This free monthly newsletter starts conversations on issues to do with design for resilience — and thereby reveals opportunities for action. It also brings you news of Doors of Perception events and encounters. Back issues are now archived on Design Observer. To subscribe to future newletters by John Thackara click here.
BANGALORE LAST CALL
How best should we design the presence of the other when connecting from different spaces? With one week to go, late-confirming speakers for DoorsEast include Ashok Jhunjhunwala, director of TeNet; Caroline Nevejan, director of research at Amsterdam University of Professional Education; Geetha Narayanan, director of Srishti; Arun M, Free Software Foundation; Sean Blair, project leader of a next-generation design school being developed in the UK by Spirit of Creation (and Doors); Jouke Kleerebezem, professor at Jan van Eyck Academie; and dancer and media artist Jayachandran. A press briefing in Bangalore was attended by The Economic Times, Business Line, The Hindu, Deccan Herald, Times of India, Rediff.com, and Cyber Media. Infosys will sponsor a wearables show-and-tell at the National Institute for Fashion Technology.
A rremarkable new book will be presented in Bangalore: "Sustainable Everyday: Scenarios for Urban Life" by Ezio Manzini and Francois Jegou. This "catalogue of promising solutions" addresses questions that most of us confront: how to take care of people, work, study, move around, find food, eat, and share equipment. The book focuses on "planning activities whose objective is a system" says Manzini, "tools for design in a resource-limited, complex, and fluid world". Sustainable Everyday includes the results of design workshops in ten countries, including Brazil, China, India, and Japan. One aim of DoorsEast (see story above) is to launch a new series of such workshops spanning South Asia and Europe, and to develop a Project Observatory so that results can be shared quickly and effectively among design researchers. The publisher's website is in Italian, but the book is also available in English. If in doubt, email email@example.com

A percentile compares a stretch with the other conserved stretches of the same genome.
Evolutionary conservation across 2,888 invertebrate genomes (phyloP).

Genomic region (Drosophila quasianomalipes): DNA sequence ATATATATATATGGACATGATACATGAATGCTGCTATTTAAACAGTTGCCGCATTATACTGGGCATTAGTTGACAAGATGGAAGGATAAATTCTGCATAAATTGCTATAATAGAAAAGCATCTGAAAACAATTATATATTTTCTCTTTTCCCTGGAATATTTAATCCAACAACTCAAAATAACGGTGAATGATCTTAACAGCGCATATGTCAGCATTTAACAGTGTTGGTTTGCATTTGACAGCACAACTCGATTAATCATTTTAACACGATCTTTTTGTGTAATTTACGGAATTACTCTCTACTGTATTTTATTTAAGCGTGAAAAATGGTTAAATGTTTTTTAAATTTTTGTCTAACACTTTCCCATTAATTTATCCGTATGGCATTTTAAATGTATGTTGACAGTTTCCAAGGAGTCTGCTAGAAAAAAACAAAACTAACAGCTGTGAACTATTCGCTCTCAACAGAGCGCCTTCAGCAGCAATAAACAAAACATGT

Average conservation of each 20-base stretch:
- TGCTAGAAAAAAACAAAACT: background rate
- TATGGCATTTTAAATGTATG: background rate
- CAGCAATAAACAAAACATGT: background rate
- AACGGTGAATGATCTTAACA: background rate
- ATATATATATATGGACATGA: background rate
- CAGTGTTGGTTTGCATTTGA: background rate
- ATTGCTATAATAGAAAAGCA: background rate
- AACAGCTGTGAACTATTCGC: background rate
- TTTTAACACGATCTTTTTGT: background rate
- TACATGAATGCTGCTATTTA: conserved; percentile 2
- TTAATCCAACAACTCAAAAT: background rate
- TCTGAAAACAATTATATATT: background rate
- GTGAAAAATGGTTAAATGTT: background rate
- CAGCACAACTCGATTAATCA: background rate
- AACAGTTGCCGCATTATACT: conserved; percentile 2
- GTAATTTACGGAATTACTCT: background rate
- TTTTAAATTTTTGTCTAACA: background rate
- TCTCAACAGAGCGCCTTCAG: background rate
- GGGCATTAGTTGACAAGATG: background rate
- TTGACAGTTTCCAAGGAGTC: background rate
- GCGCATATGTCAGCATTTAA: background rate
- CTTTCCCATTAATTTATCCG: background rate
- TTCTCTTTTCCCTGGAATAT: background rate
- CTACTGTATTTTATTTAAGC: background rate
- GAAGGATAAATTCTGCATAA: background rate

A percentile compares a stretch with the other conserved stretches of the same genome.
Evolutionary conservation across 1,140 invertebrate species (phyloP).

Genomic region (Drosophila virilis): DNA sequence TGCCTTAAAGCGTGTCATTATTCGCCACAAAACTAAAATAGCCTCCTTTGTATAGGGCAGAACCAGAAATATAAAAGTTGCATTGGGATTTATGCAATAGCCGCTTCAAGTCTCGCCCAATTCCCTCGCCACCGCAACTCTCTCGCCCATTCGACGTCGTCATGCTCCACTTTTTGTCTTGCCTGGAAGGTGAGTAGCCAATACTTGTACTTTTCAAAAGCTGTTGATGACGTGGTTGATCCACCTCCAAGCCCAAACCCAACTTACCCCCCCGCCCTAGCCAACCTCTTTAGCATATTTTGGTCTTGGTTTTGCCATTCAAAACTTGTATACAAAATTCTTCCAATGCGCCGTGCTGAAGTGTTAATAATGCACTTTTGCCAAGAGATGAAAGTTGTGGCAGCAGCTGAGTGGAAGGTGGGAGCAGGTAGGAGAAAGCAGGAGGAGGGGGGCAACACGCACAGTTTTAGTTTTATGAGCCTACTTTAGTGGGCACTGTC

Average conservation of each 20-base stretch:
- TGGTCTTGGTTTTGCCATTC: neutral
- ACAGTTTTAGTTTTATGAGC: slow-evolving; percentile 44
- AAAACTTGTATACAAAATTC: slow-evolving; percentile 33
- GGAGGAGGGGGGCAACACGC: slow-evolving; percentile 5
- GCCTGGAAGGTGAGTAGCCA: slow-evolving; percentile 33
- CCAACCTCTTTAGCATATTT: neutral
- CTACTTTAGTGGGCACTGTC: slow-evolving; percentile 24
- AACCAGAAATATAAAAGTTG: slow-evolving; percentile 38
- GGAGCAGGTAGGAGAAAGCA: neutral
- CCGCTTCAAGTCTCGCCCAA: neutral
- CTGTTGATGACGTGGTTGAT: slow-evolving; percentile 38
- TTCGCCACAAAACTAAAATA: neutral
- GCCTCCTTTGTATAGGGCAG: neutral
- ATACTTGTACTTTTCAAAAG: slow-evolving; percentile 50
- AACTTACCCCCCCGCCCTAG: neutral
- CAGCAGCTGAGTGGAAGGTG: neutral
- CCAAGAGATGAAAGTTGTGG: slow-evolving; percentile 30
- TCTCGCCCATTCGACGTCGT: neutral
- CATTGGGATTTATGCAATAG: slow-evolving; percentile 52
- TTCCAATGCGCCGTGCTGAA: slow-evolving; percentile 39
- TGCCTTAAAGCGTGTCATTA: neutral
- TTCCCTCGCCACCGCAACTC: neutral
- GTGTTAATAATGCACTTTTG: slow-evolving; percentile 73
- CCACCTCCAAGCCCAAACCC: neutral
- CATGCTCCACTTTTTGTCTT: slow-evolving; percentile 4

LOCAL HEROES SPARK IN OSLO
What kinds of value reside in a locality? When traditional forms of work and daily life disappear from a community, what is to take their place? In Spark!, multi-disciplinary design teams from five countries, together with local officials and citizens, conducted design scenario workshops in diverse locations: Narva-Jõesuu in Estonia; Cray Valley in London; Forssa in Finland; Valdambra in Italy; Nex in Denmark. An open space conference in May will review the outcomes of these experiences, discuss lessons learned about the innovation process in localities, and consider next steps in this rich new field of design research. Spark! is a project of Cumulus, Europe's Association of Art, Design and Media Universities, together with Doors of Perception. The conference, which is hosted by the Oslo School of Architecture, is on 5 and 6 May, 2004, in Oslo.
NO DISS INTENDED
"Please consult us before adding ironic comments about ubiquitous computing" concludes a nervous email from Designing Interactive Systems. Why are they edgy? Ubiquitous computing is a sublime technology that will bring only goodness and light to the world (see next story).The conference theme is 'Across the Spectrum'. Cambridge, Massachusetts, 1-4 August 2004.
HEART ON SLEEVE
Crispy young white people, their gorgeous bodies wrapped in micro-circuitry, adorn the website of Wearables for Health, a forthcoming conference. This vision of the future features perfect people who don't look as if they need implantable health systems. Creepy words give the game away: these wearables are "to manage people with risk factors and prevent diseases through health status monitoring and life style management". Control freaks will also enjoy a US Army session on "Interactive Textiles for Warrior Systems Applications" and what we take to be new-style straightjackets which feature "Functional Electrical Muscle Stimulation with Smart Textile Electrodes". Wearable Systems for Health, 12-14 December, Pisa, Italy.